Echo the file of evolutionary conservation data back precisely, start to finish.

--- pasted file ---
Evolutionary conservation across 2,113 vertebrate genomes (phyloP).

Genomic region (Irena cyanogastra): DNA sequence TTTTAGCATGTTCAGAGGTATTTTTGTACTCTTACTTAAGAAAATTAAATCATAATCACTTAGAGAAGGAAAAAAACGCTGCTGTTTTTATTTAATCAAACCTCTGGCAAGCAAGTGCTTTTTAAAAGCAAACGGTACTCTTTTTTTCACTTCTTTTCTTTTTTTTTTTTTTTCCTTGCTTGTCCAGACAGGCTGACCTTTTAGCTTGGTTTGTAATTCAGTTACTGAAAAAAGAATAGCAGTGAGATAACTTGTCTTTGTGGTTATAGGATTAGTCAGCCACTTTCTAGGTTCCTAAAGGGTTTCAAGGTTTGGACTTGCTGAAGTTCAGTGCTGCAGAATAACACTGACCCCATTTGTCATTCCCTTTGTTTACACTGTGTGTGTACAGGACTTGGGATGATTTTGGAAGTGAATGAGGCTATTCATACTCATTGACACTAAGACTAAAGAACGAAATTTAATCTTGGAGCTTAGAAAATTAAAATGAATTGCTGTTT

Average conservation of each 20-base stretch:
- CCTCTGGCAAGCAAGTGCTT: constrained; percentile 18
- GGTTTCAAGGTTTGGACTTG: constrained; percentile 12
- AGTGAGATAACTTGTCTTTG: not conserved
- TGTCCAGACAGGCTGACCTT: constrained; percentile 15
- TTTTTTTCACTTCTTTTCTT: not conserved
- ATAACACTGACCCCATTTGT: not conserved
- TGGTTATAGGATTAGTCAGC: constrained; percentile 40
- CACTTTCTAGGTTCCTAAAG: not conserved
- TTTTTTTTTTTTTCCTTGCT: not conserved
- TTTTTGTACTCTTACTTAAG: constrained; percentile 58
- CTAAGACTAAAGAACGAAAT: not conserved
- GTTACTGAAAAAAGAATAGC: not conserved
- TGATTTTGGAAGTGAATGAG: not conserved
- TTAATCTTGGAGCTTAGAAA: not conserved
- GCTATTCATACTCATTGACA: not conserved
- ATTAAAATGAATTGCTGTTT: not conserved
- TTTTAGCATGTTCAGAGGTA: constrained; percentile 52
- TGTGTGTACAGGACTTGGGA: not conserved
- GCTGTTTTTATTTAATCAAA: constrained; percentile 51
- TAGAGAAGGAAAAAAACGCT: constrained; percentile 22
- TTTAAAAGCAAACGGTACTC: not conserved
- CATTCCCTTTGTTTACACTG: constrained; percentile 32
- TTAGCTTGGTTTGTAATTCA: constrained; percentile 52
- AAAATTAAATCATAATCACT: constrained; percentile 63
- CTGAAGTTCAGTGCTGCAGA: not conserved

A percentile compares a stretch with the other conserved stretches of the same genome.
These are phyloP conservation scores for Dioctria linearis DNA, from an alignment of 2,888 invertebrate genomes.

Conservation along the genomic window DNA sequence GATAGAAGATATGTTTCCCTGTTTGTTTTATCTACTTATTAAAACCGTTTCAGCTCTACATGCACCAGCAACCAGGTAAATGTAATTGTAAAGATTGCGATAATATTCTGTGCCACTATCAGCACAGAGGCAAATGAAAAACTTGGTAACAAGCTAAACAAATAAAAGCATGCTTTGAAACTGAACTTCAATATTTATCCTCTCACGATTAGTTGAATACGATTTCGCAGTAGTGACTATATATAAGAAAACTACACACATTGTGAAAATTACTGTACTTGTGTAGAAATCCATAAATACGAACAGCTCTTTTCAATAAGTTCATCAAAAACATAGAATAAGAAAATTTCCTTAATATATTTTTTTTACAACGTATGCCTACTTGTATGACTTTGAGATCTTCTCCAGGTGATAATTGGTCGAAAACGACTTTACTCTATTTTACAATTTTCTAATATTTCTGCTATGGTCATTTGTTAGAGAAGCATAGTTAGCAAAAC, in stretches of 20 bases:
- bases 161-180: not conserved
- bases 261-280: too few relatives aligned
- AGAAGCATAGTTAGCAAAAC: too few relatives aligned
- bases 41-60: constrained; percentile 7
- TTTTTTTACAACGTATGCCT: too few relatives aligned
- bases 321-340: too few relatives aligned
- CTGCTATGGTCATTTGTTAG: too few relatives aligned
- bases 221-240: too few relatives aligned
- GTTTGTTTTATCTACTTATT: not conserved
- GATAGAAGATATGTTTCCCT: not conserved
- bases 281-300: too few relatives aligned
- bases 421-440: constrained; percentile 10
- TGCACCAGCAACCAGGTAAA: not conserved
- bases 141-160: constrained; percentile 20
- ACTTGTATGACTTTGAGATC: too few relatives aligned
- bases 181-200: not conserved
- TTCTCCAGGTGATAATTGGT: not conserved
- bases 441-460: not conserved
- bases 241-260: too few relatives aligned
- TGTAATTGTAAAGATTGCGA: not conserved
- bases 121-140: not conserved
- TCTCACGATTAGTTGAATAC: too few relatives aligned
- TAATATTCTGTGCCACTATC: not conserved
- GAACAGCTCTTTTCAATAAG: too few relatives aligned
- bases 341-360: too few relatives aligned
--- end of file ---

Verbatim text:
Evolutionary conservation across 2,113 vertebrate genomes (phyloP).

Genomic region (Irena cyanogastra): DNA sequence TTTTAGCATGTTCAGAGGTATTTTTGTACTCTTACTTAAGAAAATTAAATCATAATCACTTAGAGAAGGAAAAAAACGCTGCTGTTTTTATTTAATCAAACCTCTGGCAAGCAAGTGCTTTTTAAAAGCAAACGGTACTCTTTTTTTCACTTCTTTTCTTTTTTTTTTTTTTTCCTTGCTTGTCCAGACAGGCTGACCTTTTAGCTTGGTTTGTAATTCAGTTACTGAAAAAAGAATAGCAGTGAGATAACTTGTCTTTGTGGTTATAGGATTAGTCAGCCACTTTCTAGGTTCCTAAAGGGTTTCAAGGTTTGGACTTGCTGAAGTTCAGTGCTGCAGAATAACACTGACCCCATTTGTCATTCCCTTTGTTTACACTGTGTGTGTACAGGACTTGGGATGATTTTGGAAGTGAATGAGGCTATTCATACTCATTGACACTAAGACTAAAGAACGAAATTTAATCTTGGAGCTTAGAAAATTAAAATGAATTGCTGTTT

Average conservation of each 20-base stretch:
- CCTCTGGCAAGCAAGTGCTT: constrained; percentile 18
- GGTTTCAAGGTTTGGACTTG: constrained; percentile 12
- AGTGAGATAACTTGTCTTTG: not conserved
- TGTCCAGACAGGCTGACCTT: constrained; percentile 15
- TTTTTTTCACTTCTTTTCTT: not conserved
- ATAACACTGACCCCATTTGT: not conserved
- TGGTTATAGGATTAGTCAGC: constrained; percentile 40
- CACTTTCTAGGTTCCTAAAG: not conserved
- TTTTTTTTTTTTTCCTTGCT: not conserved
- TTTTTGTACTCTTACTTAAG: constrained; percentile 58
- CTAAGACTAAAGAACGAAAT: not conserved
- GTTACTGAAAAAAGAATAGC: not conserved
- TGATTTTGGAAGTGAATGAG: not conserved
- TTAATCTTGGAGCTTAGAAA: not conserved
- GCTATTCATACTCATTGACA: not conserved
- ATTAAAATGAATTGCTGTTT: not conserved
- TTTTAGCATGTTCAGAGGTA: constrained; percentile 52
- TGTGTGTACAGGACTTGGGA: not conserved
- GCTGTTTTTATTTAATCAAA: constrained; percentile 51
- TAGAGAAGGAAAAAAACGCT: constrained; percentile 22
- TTTAAAAGCAAACGGTACTC: not conserved
- CATTCCCTTTGTTTACACTG: constrained; percentile 32
- TTAGCTTGGTTTGTAATTCA: constrained; percentile 52
- AAAATTAAATCATAATCACT: constrained; percentile 63
- CTGAAGTTCAGTGCTGCAGA: not conserved

A percentile compares a stretch with the other conserved stretches of the same genome.
These are phyloP conservation scores for Dioctria linearis DNA, from an alignment of 2,888 invertebrate genomes.

Conservation along the genomic window DNA sequence GATAGAAGATATGTTTCCCTGTTTGTTTTATCTACTTATTAAAACCGTTTCAGCTCTACATGCACCAGCAACCAGGTAAATGTAATTGTAAAGATTGCGATAATATTCTGTGCCACTATCAGCACAGAGGCAAATGAAAAACTTGGTAACAAGCTAAACAAATAAAAGCATGCTTTGAAACTGAACTTCAATATTTATCCTCTCACGATTAGTTGAATACGATTTCGCAGTAGTGACTATATATAAGAAAACTACACACATTGTGAAAATTACTGTACTTGTGTAGAAATCCATAAATACGAACAGCTCTTTTCAATAAGTTCATCAAAAACATAGAATAAGAAAATTTCCTTAATATATTTTTTTTACAACGTATGCCTACTTGTATGACTTTGAGATCTTCTCCAGGTGATAATTGGTCGAAAACGACTTTACTCTATTTTACAATTTTCTAATATTTCTGCTATGGTCATTTGTTAGAGAAGCATAGTTAGCAAAAC, in stretches of 20 bases:
- bases 161-180: not conserved
- bases 261-280: too few relatives aligned
- AGAAGCATAGTTAGCAAAAC: too few relatives aligned
- bases 41-60: constrained; percentile 7
- TTTTTTTACAACGTATGCCT: too few relatives aligned
- bases 321-340: too few relatives aligned
- CTGCTATGGTCATTTGTTAG: too few relatives aligned
- bases 221-240: too few relatives aligned
- GTTTGTTTTATCTACTTATT: not conserved
- GATAGAAGATATGTTTCCCT: not conserved
- bases 281-300: too few relatives aligned
- bases 421-440: constrained; percentile 10
- TGCACCAGCAACCAGGTAAA: not conserved
- bases 141-160: constrained; percentile 20
- ACTTGTATGACTTTGAGATC: too few relatives aligned
- bases 181-200: not conserved
- TTCTCCAGGTGATAATTGGT: not conserved
- bases 441-460: not conserved
- bases 241-260: too few relatives aligned
- TGTAATTGTAAAGATTGCGA: not conserved
- bases 121-140: not conserved
- TCTCACGATTAGTTGAATAC: too few relatives aligned
- TAATATTCTGTGCCACTATC: not conserved
- GAACAGCTCTTTTCAATAAG: too few relatives aligned
- bases 341-360: too few relatives aligned